From the Gold Coast to the Far North — how Queensland tourism is faring these holidays – ABC News

From the Gold Coast to the Far North — how Queensland tourism is faring these holidays
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Burleigh Beach Tower manager Richard Arbon started fielding calls about Christmas months ago.
"Bookings have been really good, we've been totally booked now for ages," Mr Arbon said.
"It's been a really solid year, since the borders opened … we've just been flat-strapped.
"There's no let-up in the demand at all, it's probably as good as it's been since I can remember."
Destination Gold Coast head of stakeholders and strategy Rachel Hancock says the region is banking on a big summer – the first in two years without COVID restrictions, border closures or lockdowns disrupting holiday plans.
"We're looking really, really positive for the Christmas period, our bookings are strong," Ms Hancock said.
"It's the first Christmas in two years not impeded by border closures so the operators, our 10,000 businesses that rely on tourism, are just really looking forward to this period.
"There's a lot on offer for visitors who come back to the Gold Coast this Christmas."
Tourism Tropical North Queensland chief executive Mark Olsen likewise said the "outlook is strong" for the holiday period.
"Many of our reef operators are back to seven days a week, our hotels are opening up some of those rooms that have been closed off over the last two years," he said.
"The operators have got their staffing back up, [it is a] really important time for the industry."
Brisbane Airport head of public affairs Stephen Beckett said almost three million passengers would pass through the domestic terminal over December and January.
"This is a post-COVID record," Mr Beckett said.
"We're also going to have around 14,000 passengers a day at our peak through the international terminal.
"We're expecting this to be a very, very busy time."
Mr Beckett said the advice is to arrive at least 90 minutes before a domestic flight and three hours before travelling overseas.
Stretching kilometres over pristine rainforest canopy near Cairns, the Skyrail Rainforest Cableway lured visitors from around the world until COVID struck.
They haven't come back.
"It has been a challenging couple of years, and we really think that we're through the worst … we're pretty much now back on par with where we were before the pandemic," Skyrail general manager Richard Berman-Hardman said.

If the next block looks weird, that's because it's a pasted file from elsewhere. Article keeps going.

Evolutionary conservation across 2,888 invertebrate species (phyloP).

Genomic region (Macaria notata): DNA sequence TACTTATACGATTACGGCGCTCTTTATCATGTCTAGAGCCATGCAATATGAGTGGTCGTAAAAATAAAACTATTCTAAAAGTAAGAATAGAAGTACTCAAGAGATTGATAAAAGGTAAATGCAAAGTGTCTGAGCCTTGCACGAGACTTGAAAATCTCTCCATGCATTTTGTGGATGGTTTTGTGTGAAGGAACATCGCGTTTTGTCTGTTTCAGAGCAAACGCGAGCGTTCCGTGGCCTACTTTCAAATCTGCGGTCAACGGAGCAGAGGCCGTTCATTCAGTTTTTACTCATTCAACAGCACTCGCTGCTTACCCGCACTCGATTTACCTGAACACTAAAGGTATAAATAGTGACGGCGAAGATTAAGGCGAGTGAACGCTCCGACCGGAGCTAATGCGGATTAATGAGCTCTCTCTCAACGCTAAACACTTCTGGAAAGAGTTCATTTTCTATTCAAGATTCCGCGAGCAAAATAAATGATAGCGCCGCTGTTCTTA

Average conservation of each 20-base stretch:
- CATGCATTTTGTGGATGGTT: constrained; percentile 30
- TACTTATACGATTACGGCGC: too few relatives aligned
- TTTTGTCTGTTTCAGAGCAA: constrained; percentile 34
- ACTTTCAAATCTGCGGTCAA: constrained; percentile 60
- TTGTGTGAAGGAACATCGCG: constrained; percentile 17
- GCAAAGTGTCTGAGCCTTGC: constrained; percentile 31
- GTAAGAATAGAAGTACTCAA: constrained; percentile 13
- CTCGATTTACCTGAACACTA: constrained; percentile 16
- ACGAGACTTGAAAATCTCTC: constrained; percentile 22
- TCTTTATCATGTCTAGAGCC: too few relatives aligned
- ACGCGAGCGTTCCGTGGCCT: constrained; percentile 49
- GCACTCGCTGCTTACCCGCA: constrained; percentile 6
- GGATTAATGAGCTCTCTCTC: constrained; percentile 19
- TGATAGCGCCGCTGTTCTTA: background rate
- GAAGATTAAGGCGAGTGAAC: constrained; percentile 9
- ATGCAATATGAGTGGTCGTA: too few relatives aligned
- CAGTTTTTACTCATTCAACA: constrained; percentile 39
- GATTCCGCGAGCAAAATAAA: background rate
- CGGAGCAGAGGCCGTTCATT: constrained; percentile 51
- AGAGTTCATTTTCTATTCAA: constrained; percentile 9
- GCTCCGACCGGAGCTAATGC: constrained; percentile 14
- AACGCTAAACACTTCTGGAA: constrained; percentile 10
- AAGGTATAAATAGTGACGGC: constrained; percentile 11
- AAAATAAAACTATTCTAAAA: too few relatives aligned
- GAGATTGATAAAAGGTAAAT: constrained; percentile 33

"Having said that, things aren't quite back to normal yet," he said.
"All our visitors are Australians."
"We're dying for international tourism to return to Cairns."
For many operators in the Far North, it's the last piece of the puzzle for tourism recovery.
Mr Olsen said it would take time.
"Markets like Japan and the long-haul markets out of Europe and the UK are nowhere near back to their pre-pandemic levels and we haven't yet seen Australia reopen to China," he said.
"International's going to take at least another six months to recover here in Cairns and the Great Barrier Reef."
Ms Hancock agrees recovery is slow with overseas visitors.
"Internationally, we still have a way to go there," she said.
"With China still not in play, it's looking like 2024-2025 where we'll see a return to pre-COVID levels but Japan's coming back really strong, New Zealand has really bounced back."
"We have to look at new opportunities and new markets."
Mr Beckett said it would take about 18 months to two years before the international terminal is back to pre-pandemic levels.
Queensland Tourism Industry Council chief executive Brett Fraser said the domestic tourism market has been keeping businesses afloat.
"What we're actually seeing is Queensland for the first time ever has actually surpassed New South Wales so we're now the number one domestic tourism destination in Australia," Mr Fraser said.
"We've seen domestic tourism surpassing where it was in 2019, we've hit $19.6 billion, which is up from $18.8 billion in 2019.
"Outback Queensland's done really well … the Whitsundays had a 98 per cent increase on the previous year … north Queensland has done well … the Sunshine Coast and Gold Coast also performed really well.
"The 13 tourism regions in Queensland sit within the top 50 destinations in Australia … but it's not without challenges."
Mr Fraser says labour shortages are still having a big impact on the industry, with more than 6,000 vacancies within Queensland's tourism and hospitality sectors.
"That's fuelled by those international factors, we don't have the international arrivals, backpackers or workers coming in," he said.
"Operators are fatigued.
"There's no silver bullet for this … we're working with the federal government on visa processing … we're trying to get people back into the country as quickly as we can," he said.
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Jan Claxton from Ocean Rafting says her business in the Whitsundays will not run at full capacity over Christmas because of staff shortages.
"It is a well-known fact at the moment that it is quite difficult to get people back into tourism and hospitality jobs," Ms Claxton said.
"We need about 15 to 20 per cent more staff than we have at the moment for us to comfortably go through the season without us working too hard," she said.
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